- I looked at my numbers. All of my bank accounts and credit cards are connected to Mint.com so I used the features in the handy dandy Trends tab to assess the carnage. If you don’t know where your money goes I can bet dollars to doughnuts food is one of your black holes.
- Mystery shopping is my friend. If you read Give Us Free Fridays then you know I love using mystery shopping to get free food. The fine dining shops are few and far between but I can usually find plenty of quick service restaurant assignments. Making the effort to sign up for these allows me to be lazy without creating a steady leak in my pockets for meals that serve no other purpose than a quick fix.
- I have go to meals that I tend to prepare over and over again until I am sick of eating them. In order to reignite my desire to cook I had to find new dishes to get me excited again. That’s where Budget Bytes came in. I do not know this woman named Beth, but she is my new best friend. Her site has countless recipes for whatever your palette may crave. Whether it be breakfast, salads, chicken, rice, beans, or even kale she has a way to make it delicious. To make it even better each recipe costs pennies per serving.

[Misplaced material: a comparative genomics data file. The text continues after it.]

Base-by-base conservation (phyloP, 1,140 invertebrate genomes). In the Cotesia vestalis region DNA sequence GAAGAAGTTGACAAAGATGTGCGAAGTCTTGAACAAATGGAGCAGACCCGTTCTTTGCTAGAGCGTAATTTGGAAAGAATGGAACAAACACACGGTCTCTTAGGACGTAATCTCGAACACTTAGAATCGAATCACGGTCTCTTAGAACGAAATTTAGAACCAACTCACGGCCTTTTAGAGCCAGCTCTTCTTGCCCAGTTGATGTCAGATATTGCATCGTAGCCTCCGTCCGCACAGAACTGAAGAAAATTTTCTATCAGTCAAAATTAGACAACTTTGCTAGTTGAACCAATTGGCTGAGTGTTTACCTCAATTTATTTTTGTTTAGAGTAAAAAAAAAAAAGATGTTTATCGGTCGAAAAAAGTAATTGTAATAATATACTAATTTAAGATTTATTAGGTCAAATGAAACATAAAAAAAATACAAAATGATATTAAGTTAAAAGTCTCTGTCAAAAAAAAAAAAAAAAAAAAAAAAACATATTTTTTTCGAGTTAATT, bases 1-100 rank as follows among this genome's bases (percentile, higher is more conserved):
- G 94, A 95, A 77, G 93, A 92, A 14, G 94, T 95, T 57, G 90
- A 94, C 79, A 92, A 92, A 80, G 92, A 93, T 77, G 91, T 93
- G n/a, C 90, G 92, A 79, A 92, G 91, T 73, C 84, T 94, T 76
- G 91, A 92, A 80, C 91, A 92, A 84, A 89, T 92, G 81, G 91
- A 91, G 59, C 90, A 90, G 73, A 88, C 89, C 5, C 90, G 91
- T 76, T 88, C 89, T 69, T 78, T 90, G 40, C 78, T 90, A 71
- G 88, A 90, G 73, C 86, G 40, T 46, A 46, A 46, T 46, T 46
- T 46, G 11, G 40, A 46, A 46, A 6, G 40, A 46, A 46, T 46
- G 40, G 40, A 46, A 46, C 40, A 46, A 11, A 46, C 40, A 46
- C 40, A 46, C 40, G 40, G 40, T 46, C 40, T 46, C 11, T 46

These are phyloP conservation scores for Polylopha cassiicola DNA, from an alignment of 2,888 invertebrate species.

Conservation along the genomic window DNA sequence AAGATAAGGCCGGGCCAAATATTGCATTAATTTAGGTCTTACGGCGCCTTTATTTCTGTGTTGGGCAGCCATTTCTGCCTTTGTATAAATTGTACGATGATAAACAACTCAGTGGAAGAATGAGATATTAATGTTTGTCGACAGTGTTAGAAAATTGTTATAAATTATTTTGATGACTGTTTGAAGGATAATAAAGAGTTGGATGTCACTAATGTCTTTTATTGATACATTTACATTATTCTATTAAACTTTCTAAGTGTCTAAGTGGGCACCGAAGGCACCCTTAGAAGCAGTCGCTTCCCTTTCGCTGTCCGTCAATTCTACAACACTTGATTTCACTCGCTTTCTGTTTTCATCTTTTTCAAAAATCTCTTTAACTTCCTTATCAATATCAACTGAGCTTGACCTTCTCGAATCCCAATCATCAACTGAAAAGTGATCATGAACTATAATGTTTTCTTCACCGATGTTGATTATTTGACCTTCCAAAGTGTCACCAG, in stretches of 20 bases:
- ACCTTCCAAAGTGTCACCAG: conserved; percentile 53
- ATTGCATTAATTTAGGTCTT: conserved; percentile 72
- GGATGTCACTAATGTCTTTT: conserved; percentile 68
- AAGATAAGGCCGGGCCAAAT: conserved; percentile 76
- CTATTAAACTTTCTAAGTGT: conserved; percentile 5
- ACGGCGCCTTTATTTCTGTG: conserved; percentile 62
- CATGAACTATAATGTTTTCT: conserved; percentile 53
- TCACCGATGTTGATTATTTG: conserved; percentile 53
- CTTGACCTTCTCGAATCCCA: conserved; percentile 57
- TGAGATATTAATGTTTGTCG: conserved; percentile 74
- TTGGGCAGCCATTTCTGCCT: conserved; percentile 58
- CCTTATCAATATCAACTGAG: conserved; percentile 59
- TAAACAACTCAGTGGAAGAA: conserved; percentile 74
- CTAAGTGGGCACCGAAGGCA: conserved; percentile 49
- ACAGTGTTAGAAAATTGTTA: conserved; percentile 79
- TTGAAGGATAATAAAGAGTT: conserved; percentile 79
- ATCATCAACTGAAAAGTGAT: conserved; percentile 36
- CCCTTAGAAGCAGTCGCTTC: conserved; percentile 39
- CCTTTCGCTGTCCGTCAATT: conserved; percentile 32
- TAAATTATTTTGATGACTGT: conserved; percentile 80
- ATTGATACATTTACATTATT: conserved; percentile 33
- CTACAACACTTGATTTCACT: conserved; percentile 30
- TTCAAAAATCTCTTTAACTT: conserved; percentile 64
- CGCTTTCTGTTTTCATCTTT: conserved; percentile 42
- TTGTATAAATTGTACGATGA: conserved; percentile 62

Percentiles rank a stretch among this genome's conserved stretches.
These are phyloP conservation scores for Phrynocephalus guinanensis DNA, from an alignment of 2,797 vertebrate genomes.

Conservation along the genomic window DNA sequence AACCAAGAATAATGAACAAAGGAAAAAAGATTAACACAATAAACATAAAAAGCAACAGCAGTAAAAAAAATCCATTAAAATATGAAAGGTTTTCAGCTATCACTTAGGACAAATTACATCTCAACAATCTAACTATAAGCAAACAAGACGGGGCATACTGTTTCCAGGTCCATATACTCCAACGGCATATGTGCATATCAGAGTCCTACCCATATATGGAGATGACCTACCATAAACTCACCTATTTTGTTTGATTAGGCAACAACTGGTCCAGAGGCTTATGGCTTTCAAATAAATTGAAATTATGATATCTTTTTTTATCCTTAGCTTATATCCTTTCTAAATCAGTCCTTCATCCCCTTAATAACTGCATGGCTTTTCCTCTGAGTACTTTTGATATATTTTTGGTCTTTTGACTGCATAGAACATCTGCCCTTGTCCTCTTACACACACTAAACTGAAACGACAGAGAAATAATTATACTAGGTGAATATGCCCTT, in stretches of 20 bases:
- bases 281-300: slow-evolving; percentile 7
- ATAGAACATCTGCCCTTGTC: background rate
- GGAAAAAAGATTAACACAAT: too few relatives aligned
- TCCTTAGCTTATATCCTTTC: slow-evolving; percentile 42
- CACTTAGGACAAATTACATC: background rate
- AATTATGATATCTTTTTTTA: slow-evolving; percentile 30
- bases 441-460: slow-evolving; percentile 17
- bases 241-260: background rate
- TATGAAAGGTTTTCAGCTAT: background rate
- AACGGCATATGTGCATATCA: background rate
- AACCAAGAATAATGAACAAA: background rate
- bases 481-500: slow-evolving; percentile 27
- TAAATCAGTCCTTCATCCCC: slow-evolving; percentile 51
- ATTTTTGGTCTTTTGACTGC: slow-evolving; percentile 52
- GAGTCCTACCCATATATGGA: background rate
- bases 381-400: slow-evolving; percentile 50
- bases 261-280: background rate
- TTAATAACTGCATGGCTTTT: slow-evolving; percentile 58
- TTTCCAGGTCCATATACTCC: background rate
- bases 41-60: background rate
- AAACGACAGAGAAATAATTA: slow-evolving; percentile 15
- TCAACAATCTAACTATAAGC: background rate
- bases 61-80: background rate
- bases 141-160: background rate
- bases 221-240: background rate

- I started shopping like a Parisian again. So I managed to avoid the worst Chicago winter in over 50 years by studying abroad in Paris during the winter of 2014. While living in the City of Light I shared a gorgeous apartment that featured a large kitchen with a tiny fridge. Due to space constraints I was never able to store more than two to three days worth of food so my groceries almost never went bad before I could eat them. Here in the States everything is bigger and more space creates the need to fill it. When it comes to food this doesn’t coincide with my life since I live alone and am the only one eating everything I buy. Purchasing food for a few days at a time saves me money because I spend less and waste little to none.